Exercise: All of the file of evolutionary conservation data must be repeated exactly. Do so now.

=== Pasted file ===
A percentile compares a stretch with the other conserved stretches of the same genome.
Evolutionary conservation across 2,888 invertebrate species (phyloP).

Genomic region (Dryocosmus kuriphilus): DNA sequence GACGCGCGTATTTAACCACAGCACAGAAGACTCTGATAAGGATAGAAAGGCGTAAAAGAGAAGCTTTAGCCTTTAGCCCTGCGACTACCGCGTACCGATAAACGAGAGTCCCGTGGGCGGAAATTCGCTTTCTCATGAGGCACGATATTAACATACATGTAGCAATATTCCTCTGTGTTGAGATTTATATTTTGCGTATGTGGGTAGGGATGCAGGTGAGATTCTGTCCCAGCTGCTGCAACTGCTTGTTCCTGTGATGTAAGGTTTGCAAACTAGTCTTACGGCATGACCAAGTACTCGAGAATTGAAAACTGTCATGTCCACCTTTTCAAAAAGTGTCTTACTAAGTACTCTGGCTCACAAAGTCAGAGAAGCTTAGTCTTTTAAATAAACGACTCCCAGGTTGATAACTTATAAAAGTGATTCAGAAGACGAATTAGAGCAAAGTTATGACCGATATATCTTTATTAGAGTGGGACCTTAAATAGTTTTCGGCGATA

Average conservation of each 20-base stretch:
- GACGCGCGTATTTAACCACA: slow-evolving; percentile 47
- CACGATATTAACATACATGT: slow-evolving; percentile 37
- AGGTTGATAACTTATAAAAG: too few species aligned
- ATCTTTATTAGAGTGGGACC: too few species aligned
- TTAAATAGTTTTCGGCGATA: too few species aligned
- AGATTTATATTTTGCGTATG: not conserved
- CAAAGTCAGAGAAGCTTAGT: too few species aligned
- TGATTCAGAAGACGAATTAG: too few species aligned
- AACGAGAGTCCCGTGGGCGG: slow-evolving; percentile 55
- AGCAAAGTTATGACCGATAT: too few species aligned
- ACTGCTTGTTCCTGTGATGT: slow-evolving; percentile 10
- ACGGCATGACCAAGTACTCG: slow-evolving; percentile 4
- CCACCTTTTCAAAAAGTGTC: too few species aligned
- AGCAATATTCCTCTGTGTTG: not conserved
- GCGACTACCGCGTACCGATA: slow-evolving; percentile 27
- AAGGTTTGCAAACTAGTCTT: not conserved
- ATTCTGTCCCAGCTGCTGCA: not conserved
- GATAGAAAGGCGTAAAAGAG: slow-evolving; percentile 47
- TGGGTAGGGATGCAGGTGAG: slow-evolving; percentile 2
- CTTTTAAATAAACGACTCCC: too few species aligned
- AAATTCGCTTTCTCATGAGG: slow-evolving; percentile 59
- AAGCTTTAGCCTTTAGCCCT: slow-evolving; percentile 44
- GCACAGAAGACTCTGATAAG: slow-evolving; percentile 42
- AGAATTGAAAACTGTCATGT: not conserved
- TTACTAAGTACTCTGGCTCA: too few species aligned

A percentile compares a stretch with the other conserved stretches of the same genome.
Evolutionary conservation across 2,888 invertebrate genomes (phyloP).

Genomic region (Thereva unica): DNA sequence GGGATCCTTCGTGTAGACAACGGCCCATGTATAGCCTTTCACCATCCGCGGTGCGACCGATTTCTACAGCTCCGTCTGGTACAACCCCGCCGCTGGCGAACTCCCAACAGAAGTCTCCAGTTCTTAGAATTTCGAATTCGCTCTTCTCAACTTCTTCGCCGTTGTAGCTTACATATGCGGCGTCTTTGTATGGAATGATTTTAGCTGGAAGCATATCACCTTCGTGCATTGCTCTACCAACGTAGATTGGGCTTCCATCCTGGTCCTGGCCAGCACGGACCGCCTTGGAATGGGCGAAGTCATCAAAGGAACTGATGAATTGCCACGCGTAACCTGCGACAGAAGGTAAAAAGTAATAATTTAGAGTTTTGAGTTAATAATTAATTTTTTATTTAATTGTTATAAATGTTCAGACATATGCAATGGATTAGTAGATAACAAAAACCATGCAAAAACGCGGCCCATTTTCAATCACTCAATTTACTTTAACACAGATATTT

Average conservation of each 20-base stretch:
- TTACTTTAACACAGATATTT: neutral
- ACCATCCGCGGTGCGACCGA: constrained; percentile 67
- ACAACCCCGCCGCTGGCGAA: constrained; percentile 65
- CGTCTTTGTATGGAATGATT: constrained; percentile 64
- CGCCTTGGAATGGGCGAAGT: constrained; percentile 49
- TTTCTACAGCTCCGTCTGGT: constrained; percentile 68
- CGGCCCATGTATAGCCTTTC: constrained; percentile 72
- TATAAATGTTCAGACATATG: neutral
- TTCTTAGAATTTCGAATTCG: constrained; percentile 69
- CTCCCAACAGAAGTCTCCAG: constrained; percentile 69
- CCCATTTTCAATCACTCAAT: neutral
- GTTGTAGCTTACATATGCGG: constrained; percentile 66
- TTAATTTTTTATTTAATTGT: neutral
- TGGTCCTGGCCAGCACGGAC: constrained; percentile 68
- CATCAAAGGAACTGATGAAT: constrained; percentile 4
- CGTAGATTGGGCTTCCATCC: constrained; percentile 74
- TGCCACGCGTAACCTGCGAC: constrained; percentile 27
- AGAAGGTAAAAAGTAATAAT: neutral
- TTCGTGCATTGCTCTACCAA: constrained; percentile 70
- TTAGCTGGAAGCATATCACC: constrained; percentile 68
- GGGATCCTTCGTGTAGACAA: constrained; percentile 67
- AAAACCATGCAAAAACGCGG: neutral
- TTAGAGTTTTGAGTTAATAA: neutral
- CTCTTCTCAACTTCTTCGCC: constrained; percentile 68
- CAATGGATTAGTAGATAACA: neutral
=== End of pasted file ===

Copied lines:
A percentile compares a stretch with the other conserved stretches of the same genome.
Evolutionary conservation across 2,888 invertebrate species (phyloP).

Genomic region (Dryocosmus kuriphilus): DNA sequence GACGCGCGTATTTAACCACAGCACAGAAGACTCTGATAAGGATAGAAAGGCGTAAAAGAGAAGCTTTAGCCTTTAGCCCTGCGACTACCGCGTACCGATAAACGAGAGTCCCGTGGGCGGAAATTCGCTTTCTCATGAGGCACGATATTAACATACATGTAGCAATATTCCTCTGTGTTGAGATTTATATTTTGCGTATGTGGGTAGGGATGCAGGTGAGATTCTGTCCCAGCTGCTGCAACTGCTTGTTCCTGTGATGTAAGGTTTGCAAACTAGTCTTACGGCATGACCAAGTACTCGAGAATTGAAAACTGTCATGTCCACCTTTTCAAAAAGTGTCTTACTAAGTACTCTGGCTCACAAAGTCAGAGAAGCTTAGTCTTTTAAATAAACGACTCCCAGGTTGATAACTTATAAAAGTGATTCAGAAGACGAATTAGAGCAAAGTTATGACCGATATATCTTTATTAGAGTGGGACCTTAAATAGTTTTCGGCGATA

Average conservation of each 20-base stretch:
- GACGCGCGTATTTAACCACA: slow-evolving; percentile 47
- CACGATATTAACATACATGT: slow-evolving; percentile 37
- AGGTTGATAACTTATAAAAG: too few species aligned
- ATCTTTATTAGAGTGGGACC: too few species aligned
- TTAAATAGTTTTCGGCGATA: too few species aligned
- AGATTTATATTTTGCGTATG: not conserved
- CAAAGTCAGAGAAGCTTAGT: too few species aligned
- TGATTCAGAAGACGAATTAG: too few species aligned
- AACGAGAGTCCCGTGGGCGG: slow-evolving; percentile 55
- AGCAAAGTTATGACCGATAT: too few species aligned
- ACTGCTTGTTCCTGTGATGT: slow-evolving; percentile 10
- ACGGCATGACCAAGTACTCG: slow-evolving; percentile 4
- CCACCTTTTCAAAAAGTGTC: too few species aligned
- AGCAATATTCCTCTGTGTTG: not conserved
- GCGACTACCGCGTACCGATA: slow-evolving; percentile 27
- AAGGTTTGCAAACTAGTCTT: not conserved
- ATTCTGTCCCAGCTGCTGCA: not conserved
- GATAGAAAGGCGTAAAAGAG: slow-evolving; percentile 47
- TGGGTAGGGATGCAGGTGAG: slow-evolving; percentile 2
- CTTTTAAATAAACGACTCCC: too few species aligned
- AAATTCGCTTTCTCATGAGG: slow-evolving; percentile 59
- AAGCTTTAGCCTTTAGCCCT: slow-evolving; percentile 44
- GCACAGAAGACTCTGATAAG: slow-evolving; percentile 42
- AGAATTGAAAACTGTCATGT: not conserved
- TTACTAAGTACTCTGGCTCA: too few species aligned

A percentile compares a stretch with the other conserved stretches of the same genome.
Evolutionary conservation across 2,888 invertebrate genomes (phyloP).

Genomic region (Thereva unica): DNA sequence GGGATCCTTCGTGTAGACAACGGCCCATGTATAGCCTTTCACCATCCGCGGTGCGACCGATTTCTACAGCTCCGTCTGGTACAACCCCGCCGCTGGCGAACTCCCAACAGAAGTCTCCAGTTCTTAGAATTTCGAATTCGCTCTTCTCAACTTCTTCGCCGTTGTAGCTTACATATGCGGCGTCTTTGTATGGAATGATTTTAGCTGGAAGCATATCACCTTCGTGCATTGCTCTACCAACGTAGATTGGGCTTCCATCCTGGTCCTGGCCAGCACGGACCGCCTTGGAATGGGCGAAGTCATCAAAGGAACTGATGAATTGCCACGCGTAACCTGCGACAGAAGGTAAAAAGTAATAATTTAGAGTTTTGAGTTAATAATTAATTTTTTATTTAATTGTTATAAATGTTCAGACATATGCAATGGATTAGTAGATAACAAAAACCATGCAAAAACGCGGCCCATTTTCAATCACTCAATTTACTTTAACACAGATATTT

Average conservation of each 20-base stretch:
- TTACTTTAACACAGATATTT: neutral
- ACCATCCGCGGTGCGACCGA: constrained; percentile 67
- ACAACCCCGCCGCTGGCGAA: constrained; percentile 65
- CGTCTTTGTATGGAATGATT: constrained; percentile 64
- CGCCTTGGAATGGGCGAAGT: constrained; percentile 49
- TTTCTACAGCTCCGTCTGGT: constrained; percentile 68
- CGGCCCATGTATAGCCTTTC: constrained; percentile 72
- TATAAATGTTCAGACATATG: neutral
- TTCTTAGAATTTCGAATTCG: constrained; percentile 69
- CTCCCAACAGAAGTCTCCAG: constrained; percentile 69
- CCCATTTTCAATCACTCAAT: neutral
- GTTGTAGCTTACATATGCGG: constrained; percentile 66
- TTAATTTTTTATTTAATTGT: neutral
- TGGTCCTGGCCAGCACGGAC: constrained; percentile 68
- CATCAAAGGAACTGATGAAT: constrained; percentile 4
- CGTAGATTGGGCTTCCATCC: constrained; percentile 74
- TGCCACGCGTAACCTGCGAC: constrained; percentile 27
- AGAAGGTAAAAAGTAATAAT: neutral
- TTCGTGCATTGCTCTACCAA: constrained; percentile 70
- TTAGCTGGAAGCATATCACC: constrained; percentile 68
- GGGATCCTTCGTGTAGACAA: constrained; percentile 67
- AAAACCATGCAAAAACGCGG: neutral
- TTAGAGTTTTGAGTTAATAA: neutral
- CTCTTCTCAACTTCTTCGCC: constrained; percentile 68
- CAATGGATTAGTAGATAACA: neutral